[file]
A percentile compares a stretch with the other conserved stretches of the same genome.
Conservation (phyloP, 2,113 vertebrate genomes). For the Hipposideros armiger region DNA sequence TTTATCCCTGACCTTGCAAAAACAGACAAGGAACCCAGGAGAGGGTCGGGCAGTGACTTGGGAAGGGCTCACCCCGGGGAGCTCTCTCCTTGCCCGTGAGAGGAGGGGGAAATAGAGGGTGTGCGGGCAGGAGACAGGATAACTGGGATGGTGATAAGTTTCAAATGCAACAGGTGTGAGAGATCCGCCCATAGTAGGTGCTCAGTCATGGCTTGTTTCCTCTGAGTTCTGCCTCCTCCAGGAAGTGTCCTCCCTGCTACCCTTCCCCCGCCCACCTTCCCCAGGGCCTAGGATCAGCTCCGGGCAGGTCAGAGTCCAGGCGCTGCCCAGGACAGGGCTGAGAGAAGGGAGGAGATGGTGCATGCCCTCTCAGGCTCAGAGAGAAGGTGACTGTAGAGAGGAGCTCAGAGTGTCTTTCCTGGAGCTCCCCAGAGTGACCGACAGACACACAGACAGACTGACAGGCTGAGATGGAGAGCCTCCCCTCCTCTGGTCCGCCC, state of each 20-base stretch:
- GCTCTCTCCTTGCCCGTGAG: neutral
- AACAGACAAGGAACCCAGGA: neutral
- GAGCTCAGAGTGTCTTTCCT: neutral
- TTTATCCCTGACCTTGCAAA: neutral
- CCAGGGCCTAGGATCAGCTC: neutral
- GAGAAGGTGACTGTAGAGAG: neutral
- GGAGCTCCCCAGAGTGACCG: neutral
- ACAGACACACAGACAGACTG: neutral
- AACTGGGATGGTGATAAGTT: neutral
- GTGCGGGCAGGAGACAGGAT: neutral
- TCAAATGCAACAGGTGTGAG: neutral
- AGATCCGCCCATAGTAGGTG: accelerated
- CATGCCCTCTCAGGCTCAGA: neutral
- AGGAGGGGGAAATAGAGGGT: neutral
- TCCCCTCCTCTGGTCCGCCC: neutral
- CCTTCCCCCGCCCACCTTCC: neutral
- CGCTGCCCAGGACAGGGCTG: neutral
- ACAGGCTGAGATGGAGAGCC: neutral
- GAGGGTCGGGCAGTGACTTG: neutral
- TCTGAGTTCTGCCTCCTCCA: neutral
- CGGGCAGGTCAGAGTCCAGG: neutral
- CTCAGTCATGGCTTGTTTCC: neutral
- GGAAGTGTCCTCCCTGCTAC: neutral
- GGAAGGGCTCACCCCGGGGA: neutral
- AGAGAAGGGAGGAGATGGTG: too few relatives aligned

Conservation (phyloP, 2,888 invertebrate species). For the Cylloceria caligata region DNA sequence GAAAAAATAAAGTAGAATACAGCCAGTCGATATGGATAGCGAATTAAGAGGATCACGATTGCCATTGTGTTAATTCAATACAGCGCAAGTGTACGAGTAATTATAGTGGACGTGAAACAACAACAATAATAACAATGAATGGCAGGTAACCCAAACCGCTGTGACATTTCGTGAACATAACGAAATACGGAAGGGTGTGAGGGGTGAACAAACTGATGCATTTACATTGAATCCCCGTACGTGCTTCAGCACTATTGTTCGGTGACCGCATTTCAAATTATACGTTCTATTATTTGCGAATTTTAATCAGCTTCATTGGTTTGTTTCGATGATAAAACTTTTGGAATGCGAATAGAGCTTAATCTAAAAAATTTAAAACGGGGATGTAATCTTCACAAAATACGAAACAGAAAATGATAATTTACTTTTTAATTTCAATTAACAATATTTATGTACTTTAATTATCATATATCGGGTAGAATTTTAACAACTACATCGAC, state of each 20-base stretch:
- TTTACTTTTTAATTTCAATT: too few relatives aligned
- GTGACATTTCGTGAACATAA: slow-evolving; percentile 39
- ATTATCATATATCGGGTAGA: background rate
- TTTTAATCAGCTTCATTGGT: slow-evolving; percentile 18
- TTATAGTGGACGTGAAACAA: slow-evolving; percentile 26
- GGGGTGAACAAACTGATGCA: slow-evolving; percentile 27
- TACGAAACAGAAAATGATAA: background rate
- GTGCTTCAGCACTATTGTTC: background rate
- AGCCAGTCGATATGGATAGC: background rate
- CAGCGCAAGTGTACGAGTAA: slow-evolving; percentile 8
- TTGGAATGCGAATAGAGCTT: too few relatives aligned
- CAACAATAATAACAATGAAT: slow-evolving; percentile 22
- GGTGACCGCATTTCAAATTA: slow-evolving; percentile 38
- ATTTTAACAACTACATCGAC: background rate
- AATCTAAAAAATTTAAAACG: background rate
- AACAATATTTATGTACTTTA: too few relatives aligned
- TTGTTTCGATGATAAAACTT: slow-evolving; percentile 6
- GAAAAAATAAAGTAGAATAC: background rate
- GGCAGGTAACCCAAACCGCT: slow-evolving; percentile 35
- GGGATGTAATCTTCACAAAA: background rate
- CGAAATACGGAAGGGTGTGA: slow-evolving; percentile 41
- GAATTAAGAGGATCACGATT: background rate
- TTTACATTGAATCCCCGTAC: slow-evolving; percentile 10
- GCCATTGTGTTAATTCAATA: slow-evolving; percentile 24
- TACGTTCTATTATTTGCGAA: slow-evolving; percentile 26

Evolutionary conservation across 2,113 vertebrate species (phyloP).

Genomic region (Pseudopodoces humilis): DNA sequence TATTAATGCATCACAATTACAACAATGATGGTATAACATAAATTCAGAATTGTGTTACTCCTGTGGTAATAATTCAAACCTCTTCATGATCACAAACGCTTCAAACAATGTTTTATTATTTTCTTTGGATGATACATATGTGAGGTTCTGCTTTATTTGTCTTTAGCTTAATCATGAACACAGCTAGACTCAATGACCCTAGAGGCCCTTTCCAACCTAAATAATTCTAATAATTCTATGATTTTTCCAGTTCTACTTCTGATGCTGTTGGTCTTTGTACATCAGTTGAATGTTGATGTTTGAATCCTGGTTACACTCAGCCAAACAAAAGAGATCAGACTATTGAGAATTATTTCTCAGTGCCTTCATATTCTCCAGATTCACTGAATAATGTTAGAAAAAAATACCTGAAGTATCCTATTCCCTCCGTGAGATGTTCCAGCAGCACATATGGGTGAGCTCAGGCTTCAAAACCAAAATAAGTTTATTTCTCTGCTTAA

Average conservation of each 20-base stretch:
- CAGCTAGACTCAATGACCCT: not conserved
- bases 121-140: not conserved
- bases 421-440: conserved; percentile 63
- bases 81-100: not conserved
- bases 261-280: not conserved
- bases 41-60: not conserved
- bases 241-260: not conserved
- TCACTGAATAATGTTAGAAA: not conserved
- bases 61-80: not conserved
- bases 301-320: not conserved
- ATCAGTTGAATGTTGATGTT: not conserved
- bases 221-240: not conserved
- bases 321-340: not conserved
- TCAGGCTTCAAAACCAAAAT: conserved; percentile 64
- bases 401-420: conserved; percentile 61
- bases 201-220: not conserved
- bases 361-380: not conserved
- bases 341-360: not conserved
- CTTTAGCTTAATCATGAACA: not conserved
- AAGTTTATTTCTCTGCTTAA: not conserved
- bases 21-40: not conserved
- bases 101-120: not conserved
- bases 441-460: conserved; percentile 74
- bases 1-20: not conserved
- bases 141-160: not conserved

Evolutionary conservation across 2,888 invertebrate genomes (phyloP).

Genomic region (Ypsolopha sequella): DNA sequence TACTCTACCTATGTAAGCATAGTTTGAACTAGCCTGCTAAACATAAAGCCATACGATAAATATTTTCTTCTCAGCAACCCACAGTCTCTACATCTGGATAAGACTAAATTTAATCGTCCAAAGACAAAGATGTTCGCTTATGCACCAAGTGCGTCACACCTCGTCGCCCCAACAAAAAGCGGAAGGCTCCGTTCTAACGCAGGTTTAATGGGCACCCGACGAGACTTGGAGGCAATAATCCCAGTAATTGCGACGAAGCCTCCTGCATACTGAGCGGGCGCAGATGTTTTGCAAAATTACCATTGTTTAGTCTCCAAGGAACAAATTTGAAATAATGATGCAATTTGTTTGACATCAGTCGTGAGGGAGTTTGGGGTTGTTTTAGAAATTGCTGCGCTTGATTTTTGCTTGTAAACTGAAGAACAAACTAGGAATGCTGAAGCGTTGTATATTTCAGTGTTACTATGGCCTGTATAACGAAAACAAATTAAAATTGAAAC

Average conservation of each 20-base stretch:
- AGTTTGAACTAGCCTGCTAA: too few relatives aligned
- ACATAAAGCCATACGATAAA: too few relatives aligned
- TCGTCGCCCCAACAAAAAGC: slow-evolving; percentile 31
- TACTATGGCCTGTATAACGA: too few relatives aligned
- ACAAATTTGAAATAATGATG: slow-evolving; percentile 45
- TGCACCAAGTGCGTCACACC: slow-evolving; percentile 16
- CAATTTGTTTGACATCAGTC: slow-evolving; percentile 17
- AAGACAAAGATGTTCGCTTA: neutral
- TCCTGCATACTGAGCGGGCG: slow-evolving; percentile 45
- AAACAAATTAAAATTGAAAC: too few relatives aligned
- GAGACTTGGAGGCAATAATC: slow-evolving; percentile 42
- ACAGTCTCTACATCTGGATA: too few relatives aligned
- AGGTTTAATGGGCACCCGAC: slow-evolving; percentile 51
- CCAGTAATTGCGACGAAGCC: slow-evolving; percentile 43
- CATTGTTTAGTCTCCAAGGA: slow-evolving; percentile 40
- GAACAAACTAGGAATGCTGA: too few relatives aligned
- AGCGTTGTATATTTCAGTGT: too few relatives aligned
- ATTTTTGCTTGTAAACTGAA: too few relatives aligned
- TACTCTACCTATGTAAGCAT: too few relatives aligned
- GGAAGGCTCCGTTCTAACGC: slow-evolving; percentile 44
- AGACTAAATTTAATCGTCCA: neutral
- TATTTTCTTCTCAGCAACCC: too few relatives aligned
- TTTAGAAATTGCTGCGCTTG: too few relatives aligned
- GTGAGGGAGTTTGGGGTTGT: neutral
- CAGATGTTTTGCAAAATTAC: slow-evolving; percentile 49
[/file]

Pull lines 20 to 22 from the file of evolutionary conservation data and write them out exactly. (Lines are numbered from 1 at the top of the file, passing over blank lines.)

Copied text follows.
- ACAGGCTGAGATGGAGAGCC: neutral
- GAGGGTCGGGCAGTGACTTG: neutral
- TCTGAGTTCTGCCTCCTCCA: neutral